It’s time to get serious because the coming months are the times we’ve been waiting for.
But first I must draw your attention to last month’s report, where I mentioned the legal length of a prawn scoop handle being no longer than one metre. The correct legal measurement is 1.2 metres so I apologise for any inconvenience I’ve caused anyone being just out of reach of those elusive prawns.
On with the report. The artificial reefs are in, the FAD is deployed and the warm currents and the weather are all in our favour, so it is time!
The past year in the lake have been outstanding, to say the least. An abundance of jewfish from 2kg to 28kg, reasonable numbers of flathead and flounder, whiting growing in numbers and size, tailor by the tonne and a lake is brimming with bream.
There have been plenty of odd catches as well, including a 6kg-plus milkfish, diamond trevally, mangrove jack and some big hoodlum kingies gathering collections of ill-prepared tackle. Some of these kings have been up to 20kg. And, of course, we had a mammoth sunfish that stopped in to say hello.
Lake Macquarie has been a recreational fishing haven for some years now and the results show how good it can get. So any amount of fishing effort should be rewarded this season.
The problem at hand will be accessing your favourite fishing location without having too many other interested parties around you, in the form of boats and other fishos.
Maybe you could fish more in the week days and maybe don’t be afraid to fish in some of the more adverse weather, as long as it’s safe.
January can be extremely busy on the water ways so have patience with other boaters and fishos and remember the boating regulation and your safety equipment – the Maritime Authority will be out in force. And of course you’ll have a fishing licence.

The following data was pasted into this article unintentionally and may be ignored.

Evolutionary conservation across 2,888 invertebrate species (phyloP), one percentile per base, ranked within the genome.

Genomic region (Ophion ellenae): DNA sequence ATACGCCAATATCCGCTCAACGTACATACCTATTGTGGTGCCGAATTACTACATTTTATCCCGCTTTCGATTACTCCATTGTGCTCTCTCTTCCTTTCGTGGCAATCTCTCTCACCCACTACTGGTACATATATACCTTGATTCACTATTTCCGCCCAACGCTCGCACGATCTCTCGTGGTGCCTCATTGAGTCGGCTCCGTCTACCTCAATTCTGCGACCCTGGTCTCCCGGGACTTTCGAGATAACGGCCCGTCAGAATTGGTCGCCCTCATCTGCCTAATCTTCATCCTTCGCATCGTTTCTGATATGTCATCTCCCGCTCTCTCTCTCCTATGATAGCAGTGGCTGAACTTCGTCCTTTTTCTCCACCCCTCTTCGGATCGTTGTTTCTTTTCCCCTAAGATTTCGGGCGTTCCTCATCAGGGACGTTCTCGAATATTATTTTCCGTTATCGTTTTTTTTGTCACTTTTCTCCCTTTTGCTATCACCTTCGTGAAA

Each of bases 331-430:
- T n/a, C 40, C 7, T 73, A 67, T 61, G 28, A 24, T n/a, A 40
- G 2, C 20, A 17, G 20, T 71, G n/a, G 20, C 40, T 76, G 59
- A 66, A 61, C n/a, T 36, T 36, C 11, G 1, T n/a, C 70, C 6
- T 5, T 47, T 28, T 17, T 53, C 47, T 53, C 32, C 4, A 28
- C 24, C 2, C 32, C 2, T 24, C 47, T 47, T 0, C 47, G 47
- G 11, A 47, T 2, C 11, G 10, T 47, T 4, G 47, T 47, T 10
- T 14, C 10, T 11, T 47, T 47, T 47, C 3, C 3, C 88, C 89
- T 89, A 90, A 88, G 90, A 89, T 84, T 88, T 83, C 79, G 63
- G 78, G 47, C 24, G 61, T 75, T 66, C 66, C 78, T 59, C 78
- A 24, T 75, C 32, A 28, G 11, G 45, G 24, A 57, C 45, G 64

Not sure where the artificial reefs are? Call us on 4945 2152 for the directions. Best prawn runs should be from the 26th to the 30th.
After fluctuating currents and water temperatures, from January onwards can provide the best offshore fishing you could wish for.
Moon Island is harbouring good numbers of bream and snapper around the washes and the bommies just south of the island. You’ll need to fish in close to the white water with floating baits as the fish feed in the cover of the bubbles.
The patch known as Swansea Gravel is directly east of the Heads in 30 to 40 metres of water. It’s easily located and a haven for all breeds of flathead as well as small snapper. Drifting over one to two kilometres here is an ideal, relaxing session and flathead up to 3kg can be expected as well as an abundance of spiky flathead.
Other popular reefs in close, such as The Fruitshed, The Doctors, Caves Beach Reef, Dudley Close, Redhead Clubhouse should hold snapper to 3kg, bream, tarwhine and kingfish to 3kg. Berley and fish as light as the current will let you.
Game fishing should be as good or better than last season as our northern counterparts are already experiencing plenty of small black marlin and yellowfin tuna.
Fishing for marlin is definitely not restricted to larger boats – anyone with a 4.75m aluminium open runabout can be in the running to catch one.
During January and February, small black marlin and some striped marlin to 80kg venture in as close as 70 to 100 metres so all you need is a decent 15kg to 24kg outfit, a few trolling lures and a bit of advice from your local tackle store.Reads: 576